Essays, issue 14: jan 2017, Narratives
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on Healing and Heartbreak by Oyinda

You should’ve been more concerned with loving yourself than loving him. It’s a fatalistic attitude but all things come to an end (all things did come to an end), and when he leaves or you leave, and the love between the two of you fades to the hazy flicker of a candle light, then what you have will be your heart and you must hold on to it dearly.

At first it feels like a jagged sword to the chest.

Then later in the day, I can no longer bear the sweetness of honey. It drips on my tongue like fire, as if I am swallowing acid and burnt promises.

My heart lights up blue, like a willow tree struck by lightning. And in the walls of my eyelids, I see lilies and dark crimson roses.

A passionate feeling, unconditional with its misery, engulfs me.

And I know I cannot be unfeeling. Not yet. I am grieving for the void that kept me up at night, that made my heart beat funny… that sucked the sleep dry from my eyes.

Crying is cathartic. Ablution prepares a heart to go on.

The strangeness of sadness takes you from Mount Everest to the depth of the Dead Sea. One second your eyes are ardent and aglow, and you can feel your fingertips buzzing. The next, your body is languid and someone has come and hollowed out your red beating heart. Then again, your soul begins to fill with nectar and other sweet things.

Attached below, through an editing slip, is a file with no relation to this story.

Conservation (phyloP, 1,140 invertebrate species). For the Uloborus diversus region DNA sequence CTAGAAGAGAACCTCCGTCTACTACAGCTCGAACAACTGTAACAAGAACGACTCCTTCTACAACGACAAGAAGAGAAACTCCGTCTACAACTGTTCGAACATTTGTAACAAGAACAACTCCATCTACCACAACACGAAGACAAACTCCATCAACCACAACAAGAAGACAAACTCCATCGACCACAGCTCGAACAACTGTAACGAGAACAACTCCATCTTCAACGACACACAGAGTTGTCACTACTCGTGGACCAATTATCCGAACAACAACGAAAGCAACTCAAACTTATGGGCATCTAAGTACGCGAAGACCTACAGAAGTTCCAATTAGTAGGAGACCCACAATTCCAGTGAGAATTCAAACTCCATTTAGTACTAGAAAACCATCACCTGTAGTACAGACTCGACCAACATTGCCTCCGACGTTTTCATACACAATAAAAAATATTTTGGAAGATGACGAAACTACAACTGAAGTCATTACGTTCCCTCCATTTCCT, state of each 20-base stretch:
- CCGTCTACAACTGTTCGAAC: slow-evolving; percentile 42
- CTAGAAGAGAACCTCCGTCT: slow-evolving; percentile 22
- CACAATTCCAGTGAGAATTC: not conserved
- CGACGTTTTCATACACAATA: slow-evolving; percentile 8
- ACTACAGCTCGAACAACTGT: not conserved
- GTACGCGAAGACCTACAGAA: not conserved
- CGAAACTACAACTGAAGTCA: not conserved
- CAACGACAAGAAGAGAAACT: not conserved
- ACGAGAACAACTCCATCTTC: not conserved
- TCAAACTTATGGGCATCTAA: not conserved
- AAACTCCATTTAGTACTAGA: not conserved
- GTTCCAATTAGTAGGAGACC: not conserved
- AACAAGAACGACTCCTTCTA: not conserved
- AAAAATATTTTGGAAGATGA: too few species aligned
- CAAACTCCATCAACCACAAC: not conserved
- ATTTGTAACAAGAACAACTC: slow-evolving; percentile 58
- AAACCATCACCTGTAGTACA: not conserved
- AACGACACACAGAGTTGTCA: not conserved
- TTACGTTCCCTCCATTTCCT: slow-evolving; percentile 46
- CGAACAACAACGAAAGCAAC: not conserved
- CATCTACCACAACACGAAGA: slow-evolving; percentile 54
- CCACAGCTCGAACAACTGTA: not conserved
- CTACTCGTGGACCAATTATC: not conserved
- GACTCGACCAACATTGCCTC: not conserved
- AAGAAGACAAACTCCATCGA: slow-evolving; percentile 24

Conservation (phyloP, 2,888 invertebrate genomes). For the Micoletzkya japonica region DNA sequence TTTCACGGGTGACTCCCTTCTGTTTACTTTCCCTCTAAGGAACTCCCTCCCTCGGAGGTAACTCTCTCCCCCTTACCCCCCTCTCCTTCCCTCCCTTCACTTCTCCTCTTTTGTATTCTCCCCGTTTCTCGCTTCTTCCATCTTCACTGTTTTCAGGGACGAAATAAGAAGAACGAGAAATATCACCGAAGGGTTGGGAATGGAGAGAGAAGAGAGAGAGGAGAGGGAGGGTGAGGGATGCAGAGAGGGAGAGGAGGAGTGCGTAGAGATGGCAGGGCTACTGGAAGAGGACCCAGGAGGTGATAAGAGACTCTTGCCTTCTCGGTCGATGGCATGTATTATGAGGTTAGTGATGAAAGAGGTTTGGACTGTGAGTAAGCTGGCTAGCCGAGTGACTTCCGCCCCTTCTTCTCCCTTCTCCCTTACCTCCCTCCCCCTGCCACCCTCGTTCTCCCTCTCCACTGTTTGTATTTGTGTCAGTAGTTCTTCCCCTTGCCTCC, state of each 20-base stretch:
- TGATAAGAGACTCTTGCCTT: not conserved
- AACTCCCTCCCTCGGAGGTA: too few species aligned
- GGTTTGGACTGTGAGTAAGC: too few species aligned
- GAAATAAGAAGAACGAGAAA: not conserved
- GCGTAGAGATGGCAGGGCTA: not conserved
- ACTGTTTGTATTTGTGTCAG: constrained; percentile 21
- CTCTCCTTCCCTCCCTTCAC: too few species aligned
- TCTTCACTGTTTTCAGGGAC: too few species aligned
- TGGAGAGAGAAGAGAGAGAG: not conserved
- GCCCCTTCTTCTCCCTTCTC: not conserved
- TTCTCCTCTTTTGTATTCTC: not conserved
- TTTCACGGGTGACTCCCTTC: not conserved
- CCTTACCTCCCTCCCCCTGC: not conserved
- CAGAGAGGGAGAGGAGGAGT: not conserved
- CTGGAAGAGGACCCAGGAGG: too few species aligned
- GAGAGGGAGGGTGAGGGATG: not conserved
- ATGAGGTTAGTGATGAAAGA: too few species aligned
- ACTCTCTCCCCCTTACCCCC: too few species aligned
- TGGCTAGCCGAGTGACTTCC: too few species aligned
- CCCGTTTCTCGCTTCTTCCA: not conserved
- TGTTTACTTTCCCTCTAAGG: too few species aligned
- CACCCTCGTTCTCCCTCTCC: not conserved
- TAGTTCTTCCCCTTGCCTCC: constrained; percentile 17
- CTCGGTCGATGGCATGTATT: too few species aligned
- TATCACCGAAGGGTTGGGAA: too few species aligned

The whispers from the sad song you play on repeat starts to become a parody of your heartache, and you feel madder and madder that it affects you so much and you miss him so much and it’s only the first day and I’m wondering if I’ll ever be able to shake off this feeling of loneliness.

Two days later and a strange current of wholeness blazes through my veins. Something about my head, heart and soul resonates across my thoughts, and power is that smile I give to the moon, and healing is that flutter of togetherness I feel as I run my hands across my chest and whisper a prayer to my God.

A sound somewhere in my stomach calls for tears that don’t fall. But love’s about rising not falling. So, I’ll climb that tower of heartbreak till I’ve reached the top and I’m waving a white flag, screaming “I surrender!” to any swollen-heart blues that the goddess Oshun decides to send my way.

Yes, and yes and yes and yes. In a moment, here and there or a moment now and again, there’ll be a glimpse into the other’s life or a glimpse at two hands holding each other, or a glimpse at two smiles leaning in, and I get in a big panic.  At the base of my throat, clinging to my vocal chords, I get a feeling of loss and a pang of melancholy for what never was. But from that I push forward and grow. There’s a hate that lingers, but from that I push forward and grow.



Oyinda is a very very confused teenage girl, and like most people spends almost every waking moment trying to figure things out. Born in Nigeria but resides in London, she’s trying to become herself without shunning any part of her identity. To Oyinda, the ultimate goal in her life is to be seen as an equal counterpart universally, to be accepted for who she is and all her passions. You can find her on instagram and tumblr.

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